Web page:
Deportation Nation


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In this course I aim to move beyond popular political and media representations of deportable populations to a more nuanced understanding of contemporary immigration law and its societal effects. We will engage with cutting-edge socio-legal scholarship on migration, citizenship, and deportation. During our exploration into this material we seek to understand the factors motivating migration to the U.S., how immigration laws produce vulnerable states of ‘illegality’ and ‘deportability,’ and how migrants and their families existing in these states experience and respond to their circumstances. We will also examine the many unintended consequences of immigration law for both U.S. society and countries receiving high volumes of deportees. Toward the end of the course, we will consider the ways ethnic communities have responded to immigration restrictionism and will evaluate various models of immigration reform. Because current deportation laws disproportionately affect Latin American migrants, we will focus largely, though not exclusively, on Mexican and Central American populations.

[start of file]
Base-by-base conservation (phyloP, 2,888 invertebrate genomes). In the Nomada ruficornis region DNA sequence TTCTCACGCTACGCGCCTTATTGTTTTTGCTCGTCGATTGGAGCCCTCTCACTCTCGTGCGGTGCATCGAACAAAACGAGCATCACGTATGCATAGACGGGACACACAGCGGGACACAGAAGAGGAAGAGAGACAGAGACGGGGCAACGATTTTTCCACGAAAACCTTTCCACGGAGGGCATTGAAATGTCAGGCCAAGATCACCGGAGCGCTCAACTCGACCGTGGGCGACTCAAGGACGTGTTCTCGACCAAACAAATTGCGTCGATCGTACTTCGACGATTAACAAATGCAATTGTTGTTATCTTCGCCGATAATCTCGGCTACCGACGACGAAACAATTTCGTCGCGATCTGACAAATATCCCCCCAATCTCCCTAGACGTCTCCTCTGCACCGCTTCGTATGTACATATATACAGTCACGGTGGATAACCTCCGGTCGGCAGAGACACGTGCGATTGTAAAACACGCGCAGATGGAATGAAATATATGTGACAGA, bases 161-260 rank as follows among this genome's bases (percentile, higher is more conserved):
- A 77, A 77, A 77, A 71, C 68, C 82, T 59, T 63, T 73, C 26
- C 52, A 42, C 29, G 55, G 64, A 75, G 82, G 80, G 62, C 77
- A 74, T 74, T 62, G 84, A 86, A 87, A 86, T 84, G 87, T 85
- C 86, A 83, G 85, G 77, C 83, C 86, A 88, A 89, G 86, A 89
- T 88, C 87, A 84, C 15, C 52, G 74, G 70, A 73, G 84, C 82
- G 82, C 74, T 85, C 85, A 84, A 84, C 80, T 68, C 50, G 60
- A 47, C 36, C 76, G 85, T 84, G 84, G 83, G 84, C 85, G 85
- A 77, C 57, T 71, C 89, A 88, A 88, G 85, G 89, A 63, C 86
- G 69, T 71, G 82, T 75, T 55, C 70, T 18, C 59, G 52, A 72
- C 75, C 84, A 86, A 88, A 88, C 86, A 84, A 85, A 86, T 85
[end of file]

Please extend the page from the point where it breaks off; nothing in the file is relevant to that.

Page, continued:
Resource Type(s):
Katie Dingeman-Cerda, University of Denver 
Date Published:
Subject Area:
Latina/o Sociology 
Class Level:
College 400 
Class Size:

Usage Notes:

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This course is considered an upper-division special topics course in Sociology, cross-listed with Criminology. The only prerequisite is Intro to Sociology. The syllabus is prepared for a 10 week course. Each week is composed of 2 seminars. Each seminar is 1 hr 50 mins. This typically leaves ample time for a...

Learning Goals and Assessments:

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Goal 1:
You should be able to articulate the following • The primary types of migratory movements and theories of migration• How the deportation regime came into being, how it operates, and what functions it serves.
Assessment 1:
Students will write daily memos composed of summaries and discussion questions on their assigned readings. Students will lead a discussion of their assigned readings to the class.
Goal 2:
You should be able to articulate the following • How immigration laws impact the lives of migrants, their families, and their communities• The ways civil society organizes around immigration issues.
Assessment 2:
Students will research an immigration law and write a short essay on how it came into being and its societal impact.Students will draw on course materials and external sources to compose a final essay arguing for or against immigration reform.
Goal 3:
Students will practice these skills: Working independently and collaboratively• Reading, synthesizing, and evaluating literature• Engaging in debates on controversial issues• Presenting to your classmates• Writing and argumentative essay

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Syllabus - Deportation Nation, Fall 2014.docx